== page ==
But my mother never made a card. Even when my parents were married, there was never a card. Maybe it just wasn’t a thing then, though I do recall other family portraits atop our mantle.
So when we had our first child, I made my first Christmas card. My son was a little over 1-year-old. (He was born in August so our announcement covered as a holiday card that first year.) My husband and I drove out to our favorite beach at sunset, dressed our boy in a red jacket, and shot out first Christmas card pic, which was a wide shot of our toddler watching the surfers ride California waves under an orange sky. It was epic. I had the shot duplicated and handmade the cards. The following year I had my son scribble with red and green markers then added a picture of him sitting on our beloved dog. When my daughter was born, I did that card by myself, too, taking one hundred pictures to yield one of my son holding her, both of them with adorable smiles. We never did a family shot because my husband was never there when we could shoot. He was a Stedicam operator (now a cinematographer) and was at work most of the time. If I asked over the weekend, he’d stall, the daylight would escape, and I’d get upset – why won’t you help me? Don’t you like sending the cards?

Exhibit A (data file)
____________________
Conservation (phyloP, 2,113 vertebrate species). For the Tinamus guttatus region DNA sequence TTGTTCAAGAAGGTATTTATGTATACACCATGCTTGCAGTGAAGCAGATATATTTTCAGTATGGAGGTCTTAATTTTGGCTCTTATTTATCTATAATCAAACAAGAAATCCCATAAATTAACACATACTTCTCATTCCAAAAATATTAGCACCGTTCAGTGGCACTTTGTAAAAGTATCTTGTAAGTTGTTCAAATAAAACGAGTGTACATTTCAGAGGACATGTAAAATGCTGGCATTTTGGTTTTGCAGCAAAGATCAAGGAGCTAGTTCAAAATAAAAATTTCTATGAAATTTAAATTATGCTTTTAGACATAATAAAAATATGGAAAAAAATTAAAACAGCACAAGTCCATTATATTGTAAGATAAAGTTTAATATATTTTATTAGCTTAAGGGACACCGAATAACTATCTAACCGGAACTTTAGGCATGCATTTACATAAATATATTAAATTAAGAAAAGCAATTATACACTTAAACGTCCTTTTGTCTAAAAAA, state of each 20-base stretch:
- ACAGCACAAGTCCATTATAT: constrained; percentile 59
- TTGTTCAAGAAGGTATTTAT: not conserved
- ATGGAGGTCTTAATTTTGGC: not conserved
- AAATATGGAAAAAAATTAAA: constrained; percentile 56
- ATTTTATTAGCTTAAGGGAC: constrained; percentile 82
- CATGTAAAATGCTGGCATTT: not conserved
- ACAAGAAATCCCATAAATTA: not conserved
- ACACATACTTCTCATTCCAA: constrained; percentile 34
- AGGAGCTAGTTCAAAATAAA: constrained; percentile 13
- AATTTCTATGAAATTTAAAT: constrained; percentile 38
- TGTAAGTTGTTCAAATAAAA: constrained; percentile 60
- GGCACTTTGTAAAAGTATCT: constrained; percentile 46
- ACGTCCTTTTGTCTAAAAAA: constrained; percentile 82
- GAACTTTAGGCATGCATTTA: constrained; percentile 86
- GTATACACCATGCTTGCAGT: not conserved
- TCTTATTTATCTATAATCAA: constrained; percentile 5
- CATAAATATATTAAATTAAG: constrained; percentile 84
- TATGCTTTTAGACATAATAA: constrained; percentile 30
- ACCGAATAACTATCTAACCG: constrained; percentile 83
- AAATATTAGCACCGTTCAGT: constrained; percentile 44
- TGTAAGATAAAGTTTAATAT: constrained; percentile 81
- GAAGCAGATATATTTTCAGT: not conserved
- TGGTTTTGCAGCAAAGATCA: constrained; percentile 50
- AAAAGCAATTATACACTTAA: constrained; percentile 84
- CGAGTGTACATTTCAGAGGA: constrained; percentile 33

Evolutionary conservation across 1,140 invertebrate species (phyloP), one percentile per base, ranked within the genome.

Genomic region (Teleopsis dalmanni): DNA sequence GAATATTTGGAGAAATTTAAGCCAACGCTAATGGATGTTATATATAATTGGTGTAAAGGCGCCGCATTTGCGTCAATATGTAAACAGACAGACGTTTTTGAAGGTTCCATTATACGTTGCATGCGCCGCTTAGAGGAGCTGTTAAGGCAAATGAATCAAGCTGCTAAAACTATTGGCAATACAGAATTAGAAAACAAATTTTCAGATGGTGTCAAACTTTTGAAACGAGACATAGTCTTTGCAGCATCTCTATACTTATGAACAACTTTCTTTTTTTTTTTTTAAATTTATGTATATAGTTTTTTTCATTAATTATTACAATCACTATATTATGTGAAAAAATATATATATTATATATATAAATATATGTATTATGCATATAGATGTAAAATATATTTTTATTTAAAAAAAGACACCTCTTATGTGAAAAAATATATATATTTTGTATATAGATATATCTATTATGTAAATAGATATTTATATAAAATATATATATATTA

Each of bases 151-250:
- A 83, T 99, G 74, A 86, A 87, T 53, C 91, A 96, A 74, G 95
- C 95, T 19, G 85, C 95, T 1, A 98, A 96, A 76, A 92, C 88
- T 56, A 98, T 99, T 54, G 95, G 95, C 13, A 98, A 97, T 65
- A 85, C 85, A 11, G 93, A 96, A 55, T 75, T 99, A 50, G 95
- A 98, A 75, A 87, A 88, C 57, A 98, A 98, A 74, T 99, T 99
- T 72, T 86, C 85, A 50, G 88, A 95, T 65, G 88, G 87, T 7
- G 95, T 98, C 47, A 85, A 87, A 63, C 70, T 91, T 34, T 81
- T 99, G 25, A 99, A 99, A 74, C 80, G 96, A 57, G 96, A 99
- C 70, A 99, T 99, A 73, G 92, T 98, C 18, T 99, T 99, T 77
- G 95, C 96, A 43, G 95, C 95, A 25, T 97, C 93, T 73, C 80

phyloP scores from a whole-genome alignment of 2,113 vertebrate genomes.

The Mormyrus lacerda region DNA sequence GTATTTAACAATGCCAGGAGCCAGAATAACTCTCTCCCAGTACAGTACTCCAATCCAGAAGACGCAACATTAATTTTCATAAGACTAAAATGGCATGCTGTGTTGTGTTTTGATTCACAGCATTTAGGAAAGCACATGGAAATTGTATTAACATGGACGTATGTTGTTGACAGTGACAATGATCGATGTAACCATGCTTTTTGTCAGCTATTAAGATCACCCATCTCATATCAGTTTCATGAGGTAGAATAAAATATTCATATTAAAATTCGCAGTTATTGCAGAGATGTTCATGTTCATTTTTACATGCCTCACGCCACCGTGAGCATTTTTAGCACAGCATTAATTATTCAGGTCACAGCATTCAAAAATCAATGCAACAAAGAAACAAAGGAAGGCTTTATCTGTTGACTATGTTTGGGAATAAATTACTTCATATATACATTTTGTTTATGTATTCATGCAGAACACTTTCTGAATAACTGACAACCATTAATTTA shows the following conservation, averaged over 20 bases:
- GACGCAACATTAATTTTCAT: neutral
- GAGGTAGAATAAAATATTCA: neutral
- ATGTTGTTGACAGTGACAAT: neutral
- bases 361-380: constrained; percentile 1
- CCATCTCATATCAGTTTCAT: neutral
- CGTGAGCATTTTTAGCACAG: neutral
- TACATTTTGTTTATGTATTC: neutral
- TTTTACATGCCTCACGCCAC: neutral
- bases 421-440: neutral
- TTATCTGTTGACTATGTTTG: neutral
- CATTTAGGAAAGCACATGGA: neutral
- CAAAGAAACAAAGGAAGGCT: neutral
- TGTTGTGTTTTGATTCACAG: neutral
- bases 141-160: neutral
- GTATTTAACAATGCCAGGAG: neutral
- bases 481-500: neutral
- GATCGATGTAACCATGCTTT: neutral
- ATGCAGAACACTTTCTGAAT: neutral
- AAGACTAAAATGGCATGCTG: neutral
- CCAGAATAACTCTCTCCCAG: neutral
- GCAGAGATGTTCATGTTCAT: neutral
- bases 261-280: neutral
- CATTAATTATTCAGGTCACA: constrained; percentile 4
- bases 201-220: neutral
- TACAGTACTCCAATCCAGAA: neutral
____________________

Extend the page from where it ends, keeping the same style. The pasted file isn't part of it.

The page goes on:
This is one of those things that now, 23 years into my marriage, I’ll always remember as the beginning of the end. It meant a lot to me to send those cards – he sent them, too. But it was an inconvenience. The kids sometimes cried. If he was working, he didn’t want to be bothered during his precious down time. The only way for me to get him to help was to “nag.” By the time my daughter was two, I gave up trying. (I know she was only two, because that year, after I’d purchased the card stock (on which I would have the greeting (always different!) printed before having the cards cut and scored), I was so elated – and exhausted! – that I pulled out of a back alley and T-boned a silver Saturn while my daughter was in the car. (No one was hurt) By then, I had accepted that I was on my own. It had been important to me. I wanted him to help, but I acquiesced. It just wasn’t worth hearing him say: “I don’t even want the stupid card.”